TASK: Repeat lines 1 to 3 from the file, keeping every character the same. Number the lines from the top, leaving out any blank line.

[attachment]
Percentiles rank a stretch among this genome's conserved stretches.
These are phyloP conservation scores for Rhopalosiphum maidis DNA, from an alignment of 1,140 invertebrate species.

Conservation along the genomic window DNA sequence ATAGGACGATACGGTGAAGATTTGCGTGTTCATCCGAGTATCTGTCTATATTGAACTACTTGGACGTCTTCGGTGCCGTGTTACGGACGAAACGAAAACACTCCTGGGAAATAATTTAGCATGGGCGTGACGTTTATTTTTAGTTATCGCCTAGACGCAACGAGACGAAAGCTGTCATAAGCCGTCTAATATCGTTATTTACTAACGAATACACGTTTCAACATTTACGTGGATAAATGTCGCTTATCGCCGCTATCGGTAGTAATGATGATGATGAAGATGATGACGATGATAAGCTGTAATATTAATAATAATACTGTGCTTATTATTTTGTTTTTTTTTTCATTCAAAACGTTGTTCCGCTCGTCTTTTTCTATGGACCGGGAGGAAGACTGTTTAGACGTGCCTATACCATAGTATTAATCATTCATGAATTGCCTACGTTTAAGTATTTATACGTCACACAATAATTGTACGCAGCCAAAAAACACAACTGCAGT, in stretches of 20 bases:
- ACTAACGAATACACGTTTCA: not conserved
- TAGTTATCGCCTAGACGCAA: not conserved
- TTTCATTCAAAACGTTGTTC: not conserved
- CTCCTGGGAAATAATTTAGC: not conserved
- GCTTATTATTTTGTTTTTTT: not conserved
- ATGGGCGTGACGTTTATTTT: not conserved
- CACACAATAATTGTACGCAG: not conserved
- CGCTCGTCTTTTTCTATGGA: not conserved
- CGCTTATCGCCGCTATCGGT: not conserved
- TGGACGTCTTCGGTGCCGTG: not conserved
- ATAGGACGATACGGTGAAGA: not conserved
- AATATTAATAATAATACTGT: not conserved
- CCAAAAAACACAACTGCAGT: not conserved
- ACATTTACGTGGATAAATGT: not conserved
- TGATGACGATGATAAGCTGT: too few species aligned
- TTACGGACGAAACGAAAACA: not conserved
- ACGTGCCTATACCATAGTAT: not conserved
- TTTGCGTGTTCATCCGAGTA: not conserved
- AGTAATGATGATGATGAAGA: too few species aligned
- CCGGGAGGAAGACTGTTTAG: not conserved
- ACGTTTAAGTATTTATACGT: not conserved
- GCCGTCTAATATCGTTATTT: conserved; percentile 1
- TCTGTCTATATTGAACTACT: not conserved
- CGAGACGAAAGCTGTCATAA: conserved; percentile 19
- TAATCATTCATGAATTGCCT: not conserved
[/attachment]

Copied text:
Percentiles rank a stretch among this genome's conserved stretches.
These are phyloP conservation scores for Rhopalosiphum maidis DNA, from an alignment of 1,140 invertebrate species.

Conservation along the genomic window DNA sequence ATAGGACGATACGGTGAAGATTTGCGTGTTCATCCGAGTATCTGTCTATATTGAACTACTTGGACGTCTTCGGTGCCGTGTTACGGACGAAACGAAAACACTCCTGGGAAATAATTTAGCATGGGCGTGACGTTTATTTTTAGTTATCGCCTAGACGCAACGAGACGAAAGCTGTCATAAGCCGTCTAATATCGTTATTTACTAACGAATACACGTTTCAACATTTACGTGGATAAATGTCGCTTATCGCCGCTATCGGTAGTAATGATGATGATGAAGATGATGACGATGATAAGCTGTAATATTAATAATAATACTGTGCTTATTATTTTGTTTTTTTTTTCATTCAAAACGTTGTTCCGCTCGTCTTTTTCTATGGACCGGGAGGAAGACTGTTTAGACGTGCCTATACCATAGTATTAATCATTCATGAATTGCCTACGTTTAAGTATTTATACGTCACACAATAATTGTACGCAGCCAAAAAACACAACTGCAGT, in stretches of 20 bases: